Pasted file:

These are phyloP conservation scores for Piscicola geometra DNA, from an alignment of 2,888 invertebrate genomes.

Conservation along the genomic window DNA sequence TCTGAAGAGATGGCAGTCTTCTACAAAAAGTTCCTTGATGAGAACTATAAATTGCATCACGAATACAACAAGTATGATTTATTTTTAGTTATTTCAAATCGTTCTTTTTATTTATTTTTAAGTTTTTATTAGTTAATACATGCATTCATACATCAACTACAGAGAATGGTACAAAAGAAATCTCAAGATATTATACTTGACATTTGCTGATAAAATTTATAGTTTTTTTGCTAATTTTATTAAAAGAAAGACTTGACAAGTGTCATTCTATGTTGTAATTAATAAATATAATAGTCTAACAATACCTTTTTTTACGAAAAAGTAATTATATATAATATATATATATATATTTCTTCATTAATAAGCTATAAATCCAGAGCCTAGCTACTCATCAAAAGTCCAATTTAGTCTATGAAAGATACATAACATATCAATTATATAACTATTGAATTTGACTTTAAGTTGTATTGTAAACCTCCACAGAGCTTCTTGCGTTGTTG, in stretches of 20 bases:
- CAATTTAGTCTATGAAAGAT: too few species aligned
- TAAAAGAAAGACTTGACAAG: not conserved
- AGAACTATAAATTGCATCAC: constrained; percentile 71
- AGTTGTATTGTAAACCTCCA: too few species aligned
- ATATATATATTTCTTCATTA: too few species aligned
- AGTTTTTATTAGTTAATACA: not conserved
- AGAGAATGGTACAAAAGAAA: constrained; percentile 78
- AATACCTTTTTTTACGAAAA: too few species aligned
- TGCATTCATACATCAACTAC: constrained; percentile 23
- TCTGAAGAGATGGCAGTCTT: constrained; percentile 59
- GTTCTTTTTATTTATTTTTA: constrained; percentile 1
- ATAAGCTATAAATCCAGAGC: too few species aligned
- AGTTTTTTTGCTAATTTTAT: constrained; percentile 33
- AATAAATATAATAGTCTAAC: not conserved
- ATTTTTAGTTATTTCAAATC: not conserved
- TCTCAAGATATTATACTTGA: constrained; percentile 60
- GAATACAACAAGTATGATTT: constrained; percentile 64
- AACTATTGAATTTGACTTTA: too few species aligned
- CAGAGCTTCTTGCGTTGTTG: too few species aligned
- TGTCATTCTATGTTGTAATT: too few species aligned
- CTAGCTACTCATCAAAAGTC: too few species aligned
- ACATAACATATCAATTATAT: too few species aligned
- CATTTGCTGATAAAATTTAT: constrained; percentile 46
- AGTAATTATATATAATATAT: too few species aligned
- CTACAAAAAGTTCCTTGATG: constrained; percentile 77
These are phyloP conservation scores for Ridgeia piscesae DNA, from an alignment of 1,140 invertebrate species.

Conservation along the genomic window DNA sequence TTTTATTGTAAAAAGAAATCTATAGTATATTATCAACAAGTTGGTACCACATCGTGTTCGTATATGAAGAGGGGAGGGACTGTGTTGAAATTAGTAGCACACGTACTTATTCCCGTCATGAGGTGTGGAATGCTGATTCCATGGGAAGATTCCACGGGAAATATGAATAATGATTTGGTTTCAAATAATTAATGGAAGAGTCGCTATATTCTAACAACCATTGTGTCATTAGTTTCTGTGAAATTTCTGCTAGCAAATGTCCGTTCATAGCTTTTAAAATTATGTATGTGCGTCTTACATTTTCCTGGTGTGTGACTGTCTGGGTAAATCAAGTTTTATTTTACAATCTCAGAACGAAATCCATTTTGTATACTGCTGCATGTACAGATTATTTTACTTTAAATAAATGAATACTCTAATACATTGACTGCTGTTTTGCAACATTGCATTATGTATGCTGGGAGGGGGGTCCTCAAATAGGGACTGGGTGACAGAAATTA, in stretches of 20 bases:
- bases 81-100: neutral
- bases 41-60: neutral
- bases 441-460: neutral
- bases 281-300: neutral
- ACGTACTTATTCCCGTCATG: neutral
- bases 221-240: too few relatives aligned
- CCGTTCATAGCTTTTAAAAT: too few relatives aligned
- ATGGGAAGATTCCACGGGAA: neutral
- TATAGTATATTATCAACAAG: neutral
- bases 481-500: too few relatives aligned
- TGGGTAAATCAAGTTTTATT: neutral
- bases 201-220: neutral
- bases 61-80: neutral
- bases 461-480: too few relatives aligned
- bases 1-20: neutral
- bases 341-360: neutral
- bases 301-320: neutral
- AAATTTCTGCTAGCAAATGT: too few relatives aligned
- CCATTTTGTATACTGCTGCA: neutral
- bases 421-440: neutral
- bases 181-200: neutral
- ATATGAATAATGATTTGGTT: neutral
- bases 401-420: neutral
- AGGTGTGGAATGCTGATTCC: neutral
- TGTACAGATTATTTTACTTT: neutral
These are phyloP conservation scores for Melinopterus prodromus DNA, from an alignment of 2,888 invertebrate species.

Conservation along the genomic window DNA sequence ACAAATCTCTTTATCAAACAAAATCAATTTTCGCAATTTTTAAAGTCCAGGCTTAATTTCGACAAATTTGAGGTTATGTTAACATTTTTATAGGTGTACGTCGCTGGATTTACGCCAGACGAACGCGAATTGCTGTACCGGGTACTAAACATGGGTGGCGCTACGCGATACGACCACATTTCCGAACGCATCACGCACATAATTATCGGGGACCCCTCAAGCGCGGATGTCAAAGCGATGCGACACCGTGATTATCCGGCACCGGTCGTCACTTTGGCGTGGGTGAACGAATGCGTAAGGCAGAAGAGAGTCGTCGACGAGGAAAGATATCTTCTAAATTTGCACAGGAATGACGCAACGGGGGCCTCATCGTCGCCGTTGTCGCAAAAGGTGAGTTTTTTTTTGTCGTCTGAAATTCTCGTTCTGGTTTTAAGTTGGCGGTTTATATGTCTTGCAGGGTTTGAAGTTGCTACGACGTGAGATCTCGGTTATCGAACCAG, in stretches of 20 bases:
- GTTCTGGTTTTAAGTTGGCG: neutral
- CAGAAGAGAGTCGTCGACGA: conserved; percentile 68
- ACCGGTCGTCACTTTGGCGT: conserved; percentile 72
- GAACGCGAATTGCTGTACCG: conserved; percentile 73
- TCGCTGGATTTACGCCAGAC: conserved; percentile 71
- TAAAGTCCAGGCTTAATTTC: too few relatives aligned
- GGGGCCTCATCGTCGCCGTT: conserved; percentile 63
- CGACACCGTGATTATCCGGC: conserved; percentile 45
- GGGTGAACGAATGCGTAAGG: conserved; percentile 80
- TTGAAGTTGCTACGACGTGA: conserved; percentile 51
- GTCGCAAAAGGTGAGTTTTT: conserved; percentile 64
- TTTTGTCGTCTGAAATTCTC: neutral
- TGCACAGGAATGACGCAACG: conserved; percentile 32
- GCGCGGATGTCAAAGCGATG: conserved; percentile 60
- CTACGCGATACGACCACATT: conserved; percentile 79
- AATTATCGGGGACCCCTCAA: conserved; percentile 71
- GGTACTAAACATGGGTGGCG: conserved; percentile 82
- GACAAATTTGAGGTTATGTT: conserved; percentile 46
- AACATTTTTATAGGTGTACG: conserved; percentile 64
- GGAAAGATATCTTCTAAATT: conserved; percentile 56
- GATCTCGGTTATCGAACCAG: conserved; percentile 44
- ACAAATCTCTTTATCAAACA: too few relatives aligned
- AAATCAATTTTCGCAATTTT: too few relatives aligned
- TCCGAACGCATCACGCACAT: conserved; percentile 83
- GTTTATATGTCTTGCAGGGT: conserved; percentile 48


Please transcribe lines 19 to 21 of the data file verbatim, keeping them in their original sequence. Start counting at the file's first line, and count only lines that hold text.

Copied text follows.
- GAATACAACAAGTATGATTT: constrained; percentile 64
- AACTATTGAATTTGACTTTA: too few species aligned
- CAGAGCTTCTTGCGTTGTTG: too few species aligned